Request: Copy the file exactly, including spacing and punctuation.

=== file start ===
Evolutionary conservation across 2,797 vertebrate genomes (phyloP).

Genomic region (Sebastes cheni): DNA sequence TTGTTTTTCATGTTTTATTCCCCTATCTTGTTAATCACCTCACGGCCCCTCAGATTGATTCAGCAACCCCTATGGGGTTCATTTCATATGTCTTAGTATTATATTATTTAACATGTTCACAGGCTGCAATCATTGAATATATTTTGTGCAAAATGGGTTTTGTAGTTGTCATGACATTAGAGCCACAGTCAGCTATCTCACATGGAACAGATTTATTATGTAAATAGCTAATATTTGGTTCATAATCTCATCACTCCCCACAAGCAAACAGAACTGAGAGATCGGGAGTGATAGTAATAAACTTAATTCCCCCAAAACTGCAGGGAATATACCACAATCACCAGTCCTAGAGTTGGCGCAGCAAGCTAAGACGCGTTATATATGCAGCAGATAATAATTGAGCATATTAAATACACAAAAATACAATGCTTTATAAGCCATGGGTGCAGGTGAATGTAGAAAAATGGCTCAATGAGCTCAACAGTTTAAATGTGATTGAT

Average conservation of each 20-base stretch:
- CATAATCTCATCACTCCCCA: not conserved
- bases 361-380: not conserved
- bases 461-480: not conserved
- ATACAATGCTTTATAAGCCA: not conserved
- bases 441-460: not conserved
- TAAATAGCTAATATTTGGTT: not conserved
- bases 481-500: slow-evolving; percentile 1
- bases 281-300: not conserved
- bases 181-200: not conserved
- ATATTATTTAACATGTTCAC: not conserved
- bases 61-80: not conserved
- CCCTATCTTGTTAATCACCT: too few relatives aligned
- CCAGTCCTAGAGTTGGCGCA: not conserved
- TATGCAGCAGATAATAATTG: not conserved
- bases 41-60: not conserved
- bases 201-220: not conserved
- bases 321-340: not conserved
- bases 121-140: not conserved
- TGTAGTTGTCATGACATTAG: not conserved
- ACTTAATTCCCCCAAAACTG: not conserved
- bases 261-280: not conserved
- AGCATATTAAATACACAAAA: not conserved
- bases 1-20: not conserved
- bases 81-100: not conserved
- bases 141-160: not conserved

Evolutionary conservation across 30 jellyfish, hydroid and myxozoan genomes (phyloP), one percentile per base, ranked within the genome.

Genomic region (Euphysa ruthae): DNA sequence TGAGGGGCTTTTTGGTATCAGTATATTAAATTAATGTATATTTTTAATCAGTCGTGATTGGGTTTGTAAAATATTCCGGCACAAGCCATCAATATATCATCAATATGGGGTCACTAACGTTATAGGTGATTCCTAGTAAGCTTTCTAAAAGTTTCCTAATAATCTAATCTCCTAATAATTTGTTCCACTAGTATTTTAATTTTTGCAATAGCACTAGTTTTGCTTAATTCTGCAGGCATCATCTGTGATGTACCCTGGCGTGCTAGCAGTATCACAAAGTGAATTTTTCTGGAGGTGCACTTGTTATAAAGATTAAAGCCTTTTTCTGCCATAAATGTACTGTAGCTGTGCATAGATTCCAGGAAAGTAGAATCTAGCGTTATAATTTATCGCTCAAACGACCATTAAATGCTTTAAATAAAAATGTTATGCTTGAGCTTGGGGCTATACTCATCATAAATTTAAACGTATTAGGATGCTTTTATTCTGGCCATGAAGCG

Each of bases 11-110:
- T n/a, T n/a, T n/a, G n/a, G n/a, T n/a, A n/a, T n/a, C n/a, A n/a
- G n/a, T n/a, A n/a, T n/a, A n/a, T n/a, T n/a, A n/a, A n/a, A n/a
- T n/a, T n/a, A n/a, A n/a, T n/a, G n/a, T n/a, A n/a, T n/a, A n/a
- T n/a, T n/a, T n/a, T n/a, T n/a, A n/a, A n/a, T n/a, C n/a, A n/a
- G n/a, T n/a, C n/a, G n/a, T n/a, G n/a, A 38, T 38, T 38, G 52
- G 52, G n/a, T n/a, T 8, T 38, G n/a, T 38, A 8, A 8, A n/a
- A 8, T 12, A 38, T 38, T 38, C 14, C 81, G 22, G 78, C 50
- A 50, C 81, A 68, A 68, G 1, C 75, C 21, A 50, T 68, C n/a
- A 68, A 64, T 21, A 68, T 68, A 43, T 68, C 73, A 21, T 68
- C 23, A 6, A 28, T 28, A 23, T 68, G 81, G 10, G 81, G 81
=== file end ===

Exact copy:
Evolutionary conservation across 2,797 vertebrate genomes (phyloP).

Genomic region (Sebastes cheni): DNA sequence TTGTTTTTCATGTTTTATTCCCCTATCTTGTTAATCACCTCACGGCCCCTCAGATTGATTCAGCAACCCCTATGGGGTTCATTTCATATGTCTTAGTATTATATTATTTAACATGTTCACAGGCTGCAATCATTGAATATATTTTGTGCAAAATGGGTTTTGTAGTTGTCATGACATTAGAGCCACAGTCAGCTATCTCACATGGAACAGATTTATTATGTAAATAGCTAATATTTGGTTCATAATCTCATCACTCCCCACAAGCAAACAGAACTGAGAGATCGGGAGTGATAGTAATAAACTTAATTCCCCCAAAACTGCAGGGAATATACCACAATCACCAGTCCTAGAGTTGGCGCAGCAAGCTAAGACGCGTTATATATGCAGCAGATAATAATTGAGCATATTAAATACACAAAAATACAATGCTTTATAAGCCATGGGTGCAGGTGAATGTAGAAAAATGGCTCAATGAGCTCAACAGTTTAAATGTGATTGAT

Average conservation of each 20-base stretch:
- CATAATCTCATCACTCCCCA: not conserved
- bases 361-380: not conserved
- bases 461-480: not conserved
- ATACAATGCTTTATAAGCCA: not conserved
- bases 441-460: not conserved
- TAAATAGCTAATATTTGGTT: not conserved
- bases 481-500: slow-evolving; percentile 1
- bases 281-300: not conserved
- bases 181-200: not conserved
- ATATTATTTAACATGTTCAC: not conserved
- bases 61-80: not conserved
- CCCTATCTTGTTAATCACCT: too few relatives aligned
- CCAGTCCTAGAGTTGGCGCA: not conserved
- TATGCAGCAGATAATAATTG: not conserved
- bases 41-60: not conserved
- bases 201-220: not conserved
- bases 321-340: not conserved
- bases 121-140: not conserved
- TGTAGTTGTCATGACATTAG: not conserved
- ACTTAATTCCCCCAAAACTG: not conserved
- bases 261-280: not conserved
- AGCATATTAAATACACAAAA: not conserved
- bases 1-20: not conserved
- bases 81-100: not conserved
- bases 141-160: not conserved

Evolutionary conservation across 30 jellyfish, hydroid and myxozoan genomes (phyloP), one percentile per base, ranked within the genome.

Genomic region (Euphysa ruthae): DNA sequence TGAGGGGCTTTTTGGTATCAGTATATTAAATTAATGTATATTTTTAATCAGTCGTGATTGGGTTTGTAAAATATTCCGGCACAAGCCATCAATATATCATCAATATGGGGTCACTAACGTTATAGGTGATTCCTAGTAAGCTTTCTAAAAGTTTCCTAATAATCTAATCTCCTAATAATTTGTTCCACTAGTATTTTAATTTTTGCAATAGCACTAGTTTTGCTTAATTCTGCAGGCATCATCTGTGATGTACCCTGGCGTGCTAGCAGTATCACAAAGTGAATTTTTCTGGAGGTGCACTTGTTATAAAGATTAAAGCCTTTTTCTGCCATAAATGTACTGTAGCTGTGCATAGATTCCAGGAAAGTAGAATCTAGCGTTATAATTTATCGCTCAAACGACCATTAAATGCTTTAAATAAAAATGTTATGCTTGAGCTTGGGGCTATACTCATCATAAATTTAAACGTATTAGGATGCTTTTATTCTGGCCATGAAGCG

Each of bases 11-110:
- T n/a, T n/a, T n/a, G n/a, G n/a, T n/a, A n/a, T n/a, C n/a, A n/a
- G n/a, T n/a, A n/a, T n/a, A n/a, T n/a, T n/a, A n/a, A n/a, A n/a
- T n/a, T n/a, A n/a, A n/a, T n/a, G n/a, T n/a, A n/a, T n/a, A n/a
- T n/a, T n/a, T n/a, T n/a, T n/a, A n/a, A n/a, T n/a, C n/a, A n/a
- G n/a, T n/a, C n/a, G n/a, T n/a, G n/a, A 38, T 38, T 38, G 52
- G 52, G n/a, T n/a, T 8, T 38, G n/a, T 38, A 8, A 8, A n/a
- A 8, T 12, A 38, T 38, T 38, C 14, C 81, G 22, G 78, C 50
- A 50, C 81, A 68, A 68, G 1, C 75, C 21, A 50, T 68, C n/a
- A 68, A 64, T 21, A 68, T 68, A 43, T 68, C 73, A 21, T 68
- C 23, A 6, A 28, T 28, A 23, T 68, G 81, G 10, G 81, G 81